By Jennifer Krasinski
By James Hannaham
By Tom Sellar
By Tom Sellar
By Miriam Felton-Dansky
By Tom Sellar
By R.C. Baker
By R.C. Baker
Plautus, Shakespeare, Goldoni, Anouilh: Everyone loves the confusion and the occult aura generated by identical twins. It took Paula Vogel, though, to see them as a perfect image for America's peculiarly schizophrenic culture. On its surface, The Mineola Twins is a simple, loosely strung narrative, a sort of low-rent Heidi Chronicles times two. But floating above the ostensible story of twin sisters who take opposite paths in life is an allegory of the last half century of our crazed and splintering sociopolitics, while deep down are hints of a buried prototype one of those '50s teen chick-exploitation flicks contrasting a "good" and a "bad" girl.
But a mind as broad and intelligently restive as Vogel's wouldn't stop at mere genre parody. Having set her opposing twins in the comically snoozy banality of Mineola, she creates a physio-cultural reason for their difference, intermittently visible one layer above the matrix: It's the '50s, men are fixated on tits, and Myrna, the "good" twin, has a lovely round pair, while her "nice" (i.e., sexually loose) sister, Myra, is "flat as a pancake."
Of course, bright, restless Myra acts out teen rebellion, compulsive promiscuity, constant escapes from Mineola's village life to the gaudier ways of Beat-era Greenwich Village. Comes the '60s, there's radicalism, drugs, a crazy SDS-style holdup of a local bank. Along the way, she borrows Myrna's uptight fiancé, a stuffy ad-agency junior exec, for an evening that wrecks her square sister's marital plans, and ironically provokes a brutal payback years later. Devastated Myrna does time in a nuthouse, where she gets shock therapy; Myra does time in jail, where she discovers lesbianism. Each has a son, who inevitably fixates on his mother's sororal antithesis. Myra, rehabilitated, settles down with a female significant other and goes to work for Planned Parenthood; Myrna, divorced and yearning, spreads the right-wing gospel as hostess of a local talk-radio show, and jokes with Myra's son about "blowing up abortion clinics." In the culminating scene, set outside Myra's clinic, a bomb does go off, but don't worry: the disunited duo is saved by the same telepathy that haunted their teen dreams.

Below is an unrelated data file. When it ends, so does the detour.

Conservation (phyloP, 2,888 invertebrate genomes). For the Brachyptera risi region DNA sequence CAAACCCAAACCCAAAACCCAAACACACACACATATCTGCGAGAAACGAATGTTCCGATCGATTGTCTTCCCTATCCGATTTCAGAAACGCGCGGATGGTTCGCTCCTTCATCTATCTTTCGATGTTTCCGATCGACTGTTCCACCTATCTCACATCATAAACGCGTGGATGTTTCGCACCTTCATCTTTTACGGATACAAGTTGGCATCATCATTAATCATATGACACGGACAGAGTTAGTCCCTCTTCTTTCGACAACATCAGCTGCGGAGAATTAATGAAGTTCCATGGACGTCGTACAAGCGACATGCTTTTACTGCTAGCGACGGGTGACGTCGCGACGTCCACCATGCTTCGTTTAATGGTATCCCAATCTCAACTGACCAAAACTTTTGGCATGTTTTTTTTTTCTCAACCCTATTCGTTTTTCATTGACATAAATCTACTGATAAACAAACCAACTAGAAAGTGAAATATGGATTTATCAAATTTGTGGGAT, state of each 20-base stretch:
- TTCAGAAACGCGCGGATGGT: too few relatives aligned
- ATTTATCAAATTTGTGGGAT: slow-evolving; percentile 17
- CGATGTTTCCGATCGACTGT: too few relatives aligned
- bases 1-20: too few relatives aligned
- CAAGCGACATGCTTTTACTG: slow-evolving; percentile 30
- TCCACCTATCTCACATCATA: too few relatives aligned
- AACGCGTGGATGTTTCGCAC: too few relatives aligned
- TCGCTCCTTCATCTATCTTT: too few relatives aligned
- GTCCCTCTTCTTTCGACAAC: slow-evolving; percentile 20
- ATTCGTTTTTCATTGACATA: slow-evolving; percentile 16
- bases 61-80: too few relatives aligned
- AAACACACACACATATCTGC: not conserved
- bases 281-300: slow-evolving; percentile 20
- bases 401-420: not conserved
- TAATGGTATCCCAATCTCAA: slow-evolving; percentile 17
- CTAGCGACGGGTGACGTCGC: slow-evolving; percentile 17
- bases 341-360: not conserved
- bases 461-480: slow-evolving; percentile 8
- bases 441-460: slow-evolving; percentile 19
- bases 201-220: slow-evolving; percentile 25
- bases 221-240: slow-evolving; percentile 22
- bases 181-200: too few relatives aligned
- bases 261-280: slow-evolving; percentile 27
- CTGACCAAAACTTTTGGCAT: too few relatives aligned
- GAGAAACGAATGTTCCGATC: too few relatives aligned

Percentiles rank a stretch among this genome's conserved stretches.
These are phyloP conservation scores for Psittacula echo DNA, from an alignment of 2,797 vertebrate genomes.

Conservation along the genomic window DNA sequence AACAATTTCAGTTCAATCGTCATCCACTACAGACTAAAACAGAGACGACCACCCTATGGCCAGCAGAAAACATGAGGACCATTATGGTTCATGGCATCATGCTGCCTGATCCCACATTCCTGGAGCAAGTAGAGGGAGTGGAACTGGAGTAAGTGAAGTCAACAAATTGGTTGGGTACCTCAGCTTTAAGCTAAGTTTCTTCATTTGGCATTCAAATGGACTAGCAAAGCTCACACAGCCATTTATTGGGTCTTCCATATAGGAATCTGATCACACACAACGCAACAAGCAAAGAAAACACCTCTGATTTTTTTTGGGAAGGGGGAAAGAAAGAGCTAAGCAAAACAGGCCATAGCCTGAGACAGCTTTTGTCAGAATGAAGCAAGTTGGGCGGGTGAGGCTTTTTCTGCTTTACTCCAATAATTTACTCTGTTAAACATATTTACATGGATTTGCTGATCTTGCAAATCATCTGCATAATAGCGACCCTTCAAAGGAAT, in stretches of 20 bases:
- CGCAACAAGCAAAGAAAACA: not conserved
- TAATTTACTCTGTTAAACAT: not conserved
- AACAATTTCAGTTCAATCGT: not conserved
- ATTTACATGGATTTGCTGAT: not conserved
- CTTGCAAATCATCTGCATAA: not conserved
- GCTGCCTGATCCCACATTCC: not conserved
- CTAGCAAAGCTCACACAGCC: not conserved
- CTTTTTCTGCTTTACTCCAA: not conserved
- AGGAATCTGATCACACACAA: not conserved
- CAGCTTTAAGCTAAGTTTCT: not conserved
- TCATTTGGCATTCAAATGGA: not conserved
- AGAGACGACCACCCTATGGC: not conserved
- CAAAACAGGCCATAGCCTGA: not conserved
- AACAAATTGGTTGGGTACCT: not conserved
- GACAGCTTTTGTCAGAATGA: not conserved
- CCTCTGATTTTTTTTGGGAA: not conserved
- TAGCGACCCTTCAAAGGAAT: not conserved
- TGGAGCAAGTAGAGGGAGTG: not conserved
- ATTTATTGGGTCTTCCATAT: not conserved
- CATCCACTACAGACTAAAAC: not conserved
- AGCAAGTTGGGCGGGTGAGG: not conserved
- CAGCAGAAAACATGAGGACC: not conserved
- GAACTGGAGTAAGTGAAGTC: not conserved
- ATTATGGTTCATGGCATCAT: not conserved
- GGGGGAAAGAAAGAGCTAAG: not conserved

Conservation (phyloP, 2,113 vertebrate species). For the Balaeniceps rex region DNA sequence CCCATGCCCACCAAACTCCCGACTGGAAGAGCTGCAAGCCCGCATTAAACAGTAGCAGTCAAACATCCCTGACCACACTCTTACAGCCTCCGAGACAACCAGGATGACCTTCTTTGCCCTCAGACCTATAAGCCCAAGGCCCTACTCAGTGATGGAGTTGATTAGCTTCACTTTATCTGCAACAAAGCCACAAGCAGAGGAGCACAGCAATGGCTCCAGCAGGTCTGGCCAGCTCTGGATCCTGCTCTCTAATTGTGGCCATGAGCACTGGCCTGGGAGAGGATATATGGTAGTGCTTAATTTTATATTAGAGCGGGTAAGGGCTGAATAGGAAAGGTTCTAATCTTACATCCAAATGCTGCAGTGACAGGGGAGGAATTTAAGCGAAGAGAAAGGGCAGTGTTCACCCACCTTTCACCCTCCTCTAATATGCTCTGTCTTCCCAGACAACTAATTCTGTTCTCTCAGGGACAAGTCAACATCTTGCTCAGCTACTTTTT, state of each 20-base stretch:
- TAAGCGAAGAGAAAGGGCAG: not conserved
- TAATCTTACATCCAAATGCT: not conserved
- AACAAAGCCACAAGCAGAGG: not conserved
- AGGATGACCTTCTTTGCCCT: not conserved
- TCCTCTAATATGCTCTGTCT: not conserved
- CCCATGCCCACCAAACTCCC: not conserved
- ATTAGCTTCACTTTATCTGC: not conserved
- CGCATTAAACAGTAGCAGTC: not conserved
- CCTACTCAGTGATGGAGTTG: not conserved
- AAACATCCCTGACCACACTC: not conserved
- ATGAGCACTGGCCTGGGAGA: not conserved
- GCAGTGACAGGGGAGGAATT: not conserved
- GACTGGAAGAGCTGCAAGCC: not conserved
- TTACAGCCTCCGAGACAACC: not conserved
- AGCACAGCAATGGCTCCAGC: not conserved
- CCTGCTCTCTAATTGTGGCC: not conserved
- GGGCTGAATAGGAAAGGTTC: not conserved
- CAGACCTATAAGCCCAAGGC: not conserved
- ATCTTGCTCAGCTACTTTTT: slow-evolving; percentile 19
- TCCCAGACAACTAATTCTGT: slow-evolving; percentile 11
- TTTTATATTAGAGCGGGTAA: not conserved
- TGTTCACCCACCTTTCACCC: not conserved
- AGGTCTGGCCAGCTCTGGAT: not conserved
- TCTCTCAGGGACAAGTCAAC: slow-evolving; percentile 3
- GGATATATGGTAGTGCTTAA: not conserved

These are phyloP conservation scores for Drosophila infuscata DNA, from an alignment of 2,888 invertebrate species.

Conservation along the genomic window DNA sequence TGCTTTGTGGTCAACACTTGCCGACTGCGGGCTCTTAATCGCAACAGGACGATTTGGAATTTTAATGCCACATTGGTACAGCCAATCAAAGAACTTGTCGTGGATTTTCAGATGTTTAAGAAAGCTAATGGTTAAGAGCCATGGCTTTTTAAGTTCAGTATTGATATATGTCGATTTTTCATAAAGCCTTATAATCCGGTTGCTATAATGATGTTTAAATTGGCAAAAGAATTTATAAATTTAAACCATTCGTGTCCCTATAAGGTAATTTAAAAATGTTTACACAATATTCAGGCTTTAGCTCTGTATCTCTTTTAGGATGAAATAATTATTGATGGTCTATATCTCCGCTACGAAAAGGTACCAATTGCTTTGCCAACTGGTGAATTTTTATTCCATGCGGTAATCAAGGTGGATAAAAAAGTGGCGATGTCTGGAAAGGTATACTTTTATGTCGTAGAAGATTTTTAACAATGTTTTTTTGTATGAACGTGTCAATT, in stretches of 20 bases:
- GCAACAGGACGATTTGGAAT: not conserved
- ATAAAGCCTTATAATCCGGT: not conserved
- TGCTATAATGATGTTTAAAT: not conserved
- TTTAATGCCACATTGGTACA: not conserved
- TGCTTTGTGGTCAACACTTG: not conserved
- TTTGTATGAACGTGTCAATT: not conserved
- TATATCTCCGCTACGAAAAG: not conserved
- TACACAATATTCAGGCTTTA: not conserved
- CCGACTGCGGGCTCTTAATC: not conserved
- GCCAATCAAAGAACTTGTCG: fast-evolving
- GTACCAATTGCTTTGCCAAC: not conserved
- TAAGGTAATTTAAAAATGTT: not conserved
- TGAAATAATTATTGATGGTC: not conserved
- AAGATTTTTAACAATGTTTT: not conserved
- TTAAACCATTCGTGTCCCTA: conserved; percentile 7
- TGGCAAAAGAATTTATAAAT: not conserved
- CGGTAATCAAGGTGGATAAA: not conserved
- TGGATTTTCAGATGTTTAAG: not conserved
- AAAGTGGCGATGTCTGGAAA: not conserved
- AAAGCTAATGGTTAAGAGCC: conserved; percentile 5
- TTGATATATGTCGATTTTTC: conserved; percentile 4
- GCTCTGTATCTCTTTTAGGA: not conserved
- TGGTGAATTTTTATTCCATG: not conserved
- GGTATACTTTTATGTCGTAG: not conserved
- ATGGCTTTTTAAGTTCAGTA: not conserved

By Martin Crimp
Classic Stage Company
136 East 13th Street
This skim across the surface action can't convey the many and varied tactics by which Vogel succeeds in creating an event that's at once frothily light and almost bewilderingly dense. She doesn't try to carpenter up a pat explanation for the divergent paths her twins choose, any more than she does for what's happened to America in our time. The dreams that interrupt the action sometimes have the ring of "real" events, while the "real" moments often suggest standard movie scenes of the various eras, interwoven with social and economic asides that commercial filmmakers would have snipped out. While these ironic one-liners are dropped casually in and left to detonate, key bits of narrative are elliptically jumped over. Between trying to catch the jokes as they whiz by and filling in the data blanks, you get an effect like that of an intellectually provocative video game: the effort it takes is repaid by the fun you have keeping up with it.
If, at the end, the story leaves you unsure what you've been through, this too is probably intentional. Like the rest of us, Vogel can only sum up our screwy nation, in this perplexing half century, through images of contradiction. "Good" Myrna, who accepts conventional values unquestioningly, becomes a hideous person, but that doesn't mean all conventional values are wrong, or that Myrna deserves the hell we see her suffer. "Bad" Myra's wider range of experience makes her a somewhat wiser and happier person, ultimately, but her road to reason is littered with unrepaired wrongs and unresolved griefs that are still dogging her in the last scene. And it's surely an intentional irony one of Vogel's bitterest for this female-centered play, in which both heroines end as power figures, to show a next generation consisting of fucked-up males who carry on their mothers' mirror-image opposition.
The play's femaleness is underscored by a device inventively handled in Joe Mantello's production: Not only are the twins played by one actress, but a second female doubles as Myrna's male fiancé and Myra's lesbian lover, while a third plays the two prepubescent sons. The biological male presence onstage is reduced to two mute figures used mainly to assist in scene and costume changes. Some male critics will no doubt resent this device, but it would be captious to object when the results are so delicious. First of all, one has to say, assertively, Swoosie Kurtz. Practice saying this in an awestruck tone, which you'll need for repeating it over and over after her triumphant performance. Mo Gaffney, as the two lovers, is funny in a more casual, broadly played way, while Mandy Siegfried manages to make the two preteen boys heartbreakingly hilarious as well as different. But Kurtz, who can invest the most outrageous moment with a certitude richer than realism, is definitely the show.
Mantello's staging gives off hints of caution, now pushing for laughs and now seemingly trying to damp them down. He can't be blamed for nervousness about a work this tricky, but part of me wishes he'd taken a bolder stance staging the whole thing like a cheap b&w movie, say, or like one of Red Grooms's ruckuses. Myrna's hospital dream, done as a swoony musical number, and lit by Kevin Adams in the oozy pastels of late-'50s MGM (think Mitzi Gaynor), has the kind of stylistic authority I mean. The scenes mostly don't; the clinic showdown should probably be played at double the current tempo.